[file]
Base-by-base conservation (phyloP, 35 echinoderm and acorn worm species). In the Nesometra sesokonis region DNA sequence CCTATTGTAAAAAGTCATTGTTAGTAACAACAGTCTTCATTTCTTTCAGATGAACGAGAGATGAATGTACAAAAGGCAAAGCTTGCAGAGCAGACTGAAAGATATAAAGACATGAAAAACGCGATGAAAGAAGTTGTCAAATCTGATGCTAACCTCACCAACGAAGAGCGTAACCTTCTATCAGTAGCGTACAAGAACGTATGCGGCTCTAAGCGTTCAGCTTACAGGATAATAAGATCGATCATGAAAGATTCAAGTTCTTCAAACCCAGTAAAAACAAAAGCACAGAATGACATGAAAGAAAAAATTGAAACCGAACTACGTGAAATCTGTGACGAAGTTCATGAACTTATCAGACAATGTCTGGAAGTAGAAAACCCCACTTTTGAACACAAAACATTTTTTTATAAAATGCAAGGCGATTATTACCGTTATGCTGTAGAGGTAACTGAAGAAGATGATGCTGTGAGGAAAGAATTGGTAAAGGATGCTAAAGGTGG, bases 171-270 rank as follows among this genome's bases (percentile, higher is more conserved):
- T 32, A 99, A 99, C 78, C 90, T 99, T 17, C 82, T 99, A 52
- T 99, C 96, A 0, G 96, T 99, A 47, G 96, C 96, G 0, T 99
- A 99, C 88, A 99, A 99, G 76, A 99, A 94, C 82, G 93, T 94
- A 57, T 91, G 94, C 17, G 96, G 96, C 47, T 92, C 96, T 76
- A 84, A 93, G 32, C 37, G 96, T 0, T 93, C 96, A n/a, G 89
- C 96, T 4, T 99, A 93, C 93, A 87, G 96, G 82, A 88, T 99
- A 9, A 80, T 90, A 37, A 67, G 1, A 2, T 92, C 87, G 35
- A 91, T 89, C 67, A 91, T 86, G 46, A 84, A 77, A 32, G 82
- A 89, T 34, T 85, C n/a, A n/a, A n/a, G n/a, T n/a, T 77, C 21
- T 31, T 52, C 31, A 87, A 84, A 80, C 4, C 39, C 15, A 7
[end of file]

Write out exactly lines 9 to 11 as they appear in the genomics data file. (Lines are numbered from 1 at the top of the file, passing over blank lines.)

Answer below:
- A 91, T 89, C 67, A 91, T 86, G 46, A 84, A 77, A 32, G 82
- A 89, T 34, T 85, C n/a, A n/a, A n/a, G n/a, T n/a, T 77, C 21
- T 31, T 52, C 31, A 87, A 84, A 80, C 4, C 39, C 15, A 7